Updated 25 May 2021: Added information about using this with GA4. As Google Analytics 4 does not have a mechanism to disable cookie storage, only the second solution (send dataLayer events from iframe to the parent) described in this article will work for GA4. Here I am, back with <iframe> and cross-domain tracking. I’ve published a couple of articles before on the topic, with my upgraded solution being the most recent one.
Getting cross-domain tracking right in Google Analytics is difficult. Even if you use Google Tag Manager. There are many known issues when cross-domain tracking iframes, for example. Google Tag Manager implements the cross-domain tracking plugin quite handily via the Universal Analytics tag template, and often the easiest way to track links and form submits is to use the Auto-Link Domains option, as described in this great series of posts on cross-domain tracking by Bounteous.
Update 5 March 2019 due to GTM not supporting negative lookbehinds any more. Google Tag Manager makes it fairly easy to do cross-domain tracking. Basically, you list the hostnames you want to automatically decorate with linker parameters in the Auto-Link Domains field of your Page View tag, and that takes care of decorating the URLs with the necessary parameter. It’s dead easy, even if there are a bunch of traps you need to watch out for (see my post on troubleshooting cross-domain tracking issues).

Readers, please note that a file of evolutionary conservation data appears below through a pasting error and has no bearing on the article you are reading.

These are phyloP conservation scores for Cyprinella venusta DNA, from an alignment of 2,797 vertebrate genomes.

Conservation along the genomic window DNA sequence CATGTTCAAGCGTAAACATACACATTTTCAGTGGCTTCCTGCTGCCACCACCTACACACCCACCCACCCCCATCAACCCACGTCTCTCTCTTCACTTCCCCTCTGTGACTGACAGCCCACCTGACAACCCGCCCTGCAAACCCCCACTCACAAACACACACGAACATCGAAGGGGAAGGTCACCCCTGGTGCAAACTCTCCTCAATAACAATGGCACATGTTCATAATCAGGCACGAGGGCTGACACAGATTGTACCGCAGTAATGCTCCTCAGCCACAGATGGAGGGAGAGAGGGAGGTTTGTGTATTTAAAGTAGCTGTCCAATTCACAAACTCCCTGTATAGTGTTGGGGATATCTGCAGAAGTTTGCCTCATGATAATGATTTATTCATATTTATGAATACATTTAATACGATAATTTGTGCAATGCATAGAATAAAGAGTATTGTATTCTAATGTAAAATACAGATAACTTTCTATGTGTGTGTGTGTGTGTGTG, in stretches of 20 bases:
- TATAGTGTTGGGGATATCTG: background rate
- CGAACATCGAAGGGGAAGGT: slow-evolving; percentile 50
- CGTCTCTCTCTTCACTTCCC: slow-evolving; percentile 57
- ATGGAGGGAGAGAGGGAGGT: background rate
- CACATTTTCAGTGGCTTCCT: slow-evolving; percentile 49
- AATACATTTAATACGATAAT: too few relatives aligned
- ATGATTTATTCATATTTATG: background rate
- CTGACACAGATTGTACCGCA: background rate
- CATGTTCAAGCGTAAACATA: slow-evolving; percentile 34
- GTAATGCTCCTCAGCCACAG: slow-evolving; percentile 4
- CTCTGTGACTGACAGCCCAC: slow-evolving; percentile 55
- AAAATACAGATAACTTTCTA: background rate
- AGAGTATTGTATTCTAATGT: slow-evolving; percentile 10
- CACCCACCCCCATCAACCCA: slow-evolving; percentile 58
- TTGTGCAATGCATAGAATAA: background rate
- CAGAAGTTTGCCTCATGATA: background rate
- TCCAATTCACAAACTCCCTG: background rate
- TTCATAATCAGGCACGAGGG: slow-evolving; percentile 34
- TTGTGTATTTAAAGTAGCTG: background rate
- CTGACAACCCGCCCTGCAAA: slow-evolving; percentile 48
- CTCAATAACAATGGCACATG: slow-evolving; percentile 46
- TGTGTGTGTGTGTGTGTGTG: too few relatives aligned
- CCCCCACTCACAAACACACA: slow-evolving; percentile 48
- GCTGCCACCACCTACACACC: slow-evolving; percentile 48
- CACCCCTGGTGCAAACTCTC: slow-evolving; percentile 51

To be fair, this tip isn’t just for Google Tag Manager but for regular old on-page Google Analytics as well. It’s one of those little things that’s corroding your data quality without you ever realizing it. Namely, this tip is about how to handle cross-domain tracking in situations where you are sending data to multiple Google Analytics properties on the same page. It’s a very typical scenario - you have a “local” property, which tracks only the traffic of the current site, and then a “rollup” property, where you send data from all your organization’s websites.